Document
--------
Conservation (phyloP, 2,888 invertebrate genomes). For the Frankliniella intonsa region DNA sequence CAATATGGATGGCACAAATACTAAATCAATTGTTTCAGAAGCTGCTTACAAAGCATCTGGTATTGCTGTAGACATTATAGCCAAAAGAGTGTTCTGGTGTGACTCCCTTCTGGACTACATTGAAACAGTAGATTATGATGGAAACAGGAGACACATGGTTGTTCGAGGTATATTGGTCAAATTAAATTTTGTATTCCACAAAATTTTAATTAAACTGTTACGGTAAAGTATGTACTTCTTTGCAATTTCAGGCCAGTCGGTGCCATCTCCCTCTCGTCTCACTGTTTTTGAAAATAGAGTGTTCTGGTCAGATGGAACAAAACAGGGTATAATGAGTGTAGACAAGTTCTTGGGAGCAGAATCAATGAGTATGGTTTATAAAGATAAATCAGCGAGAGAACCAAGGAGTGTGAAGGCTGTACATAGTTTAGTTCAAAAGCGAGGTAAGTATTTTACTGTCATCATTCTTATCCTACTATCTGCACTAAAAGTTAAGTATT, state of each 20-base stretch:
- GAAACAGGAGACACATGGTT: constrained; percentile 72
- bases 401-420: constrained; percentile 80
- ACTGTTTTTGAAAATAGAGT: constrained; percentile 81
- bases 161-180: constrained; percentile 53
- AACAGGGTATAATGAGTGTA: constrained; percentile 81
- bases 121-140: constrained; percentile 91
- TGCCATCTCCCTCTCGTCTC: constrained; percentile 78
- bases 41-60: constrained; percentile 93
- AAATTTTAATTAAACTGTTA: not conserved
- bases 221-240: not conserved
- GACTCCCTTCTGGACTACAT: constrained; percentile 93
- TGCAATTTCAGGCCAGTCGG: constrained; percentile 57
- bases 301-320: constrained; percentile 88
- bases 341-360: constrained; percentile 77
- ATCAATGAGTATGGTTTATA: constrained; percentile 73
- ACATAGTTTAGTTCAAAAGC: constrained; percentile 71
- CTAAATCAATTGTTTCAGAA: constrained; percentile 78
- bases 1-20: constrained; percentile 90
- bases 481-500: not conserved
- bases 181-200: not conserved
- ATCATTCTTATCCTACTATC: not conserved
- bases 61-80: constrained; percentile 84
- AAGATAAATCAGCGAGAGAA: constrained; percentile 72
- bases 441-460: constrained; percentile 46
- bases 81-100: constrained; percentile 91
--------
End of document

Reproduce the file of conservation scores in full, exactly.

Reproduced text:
Conservation (phyloP, 2,888 invertebrate genomes). For the Frankliniella intonsa region DNA sequence CAATATGGATGGCACAAATACTAAATCAATTGTTTCAGAAGCTGCTTACAAAGCATCTGGTATTGCTGTAGACATTATAGCCAAAAGAGTGTTCTGGTGTGACTCCCTTCTGGACTACATTGAAACAGTAGATTATGATGGAAACAGGAGACACATGGTTGTTCGAGGTATATTGGTCAAATTAAATTTTGTATTCCACAAAATTTTAATTAAACTGTTACGGTAAAGTATGTACTTCTTTGCAATTTCAGGCCAGTCGGTGCCATCTCCCTCTCGTCTCACTGTTTTTGAAAATAGAGTGTTCTGGTCAGATGGAACAAAACAGGGTATAATGAGTGTAGACAAGTTCTTGGGAGCAGAATCAATGAGTATGGTTTATAAAGATAAATCAGCGAGAGAACCAAGGAGTGTGAAGGCTGTACATAGTTTAGTTCAAAAGCGAGGTAAGTATTTTACTGTCATCATTCTTATCCTACTATCTGCACTAAAAGTTAAGTATT, state of each 20-base stretch:
- GAAACAGGAGACACATGGTT: constrained; percentile 72
- bases 401-420: constrained; percentile 80
- ACTGTTTTTGAAAATAGAGT: constrained; percentile 81
- bases 161-180: constrained; percentile 53
- AACAGGGTATAATGAGTGTA: constrained; percentile 81
- bases 121-140: constrained; percentile 91
- TGCCATCTCCCTCTCGTCTC: constrained; percentile 78
- bases 41-60: constrained; percentile 93
- AAATTTTAATTAAACTGTTA: not conserved
- bases 221-240: not conserved
- GACTCCCTTCTGGACTACAT: constrained; percentile 93
- TGCAATTTCAGGCCAGTCGG: constrained; percentile 57
- bases 301-320: constrained; percentile 88
- bases 341-360: constrained; percentile 77
- ATCAATGAGTATGGTTTATA: constrained; percentile 73
- ACATAGTTTAGTTCAAAAGC: constrained; percentile 71
- CTAAATCAATTGTTTCAGAA: constrained; percentile 78
- bases 1-20: constrained; percentile 90
- bases 481-500: not conserved
- bases 181-200: not conserved
- ATCATTCTTATCCTACTATC: not conserved
- bases 61-80: constrained; percentile 84
- AAGATAAATCAGCGAGAGAA: constrained; percentile 72
- bases 441-460: constrained; percentile 46
- bases 81-100: constrained; percentile 91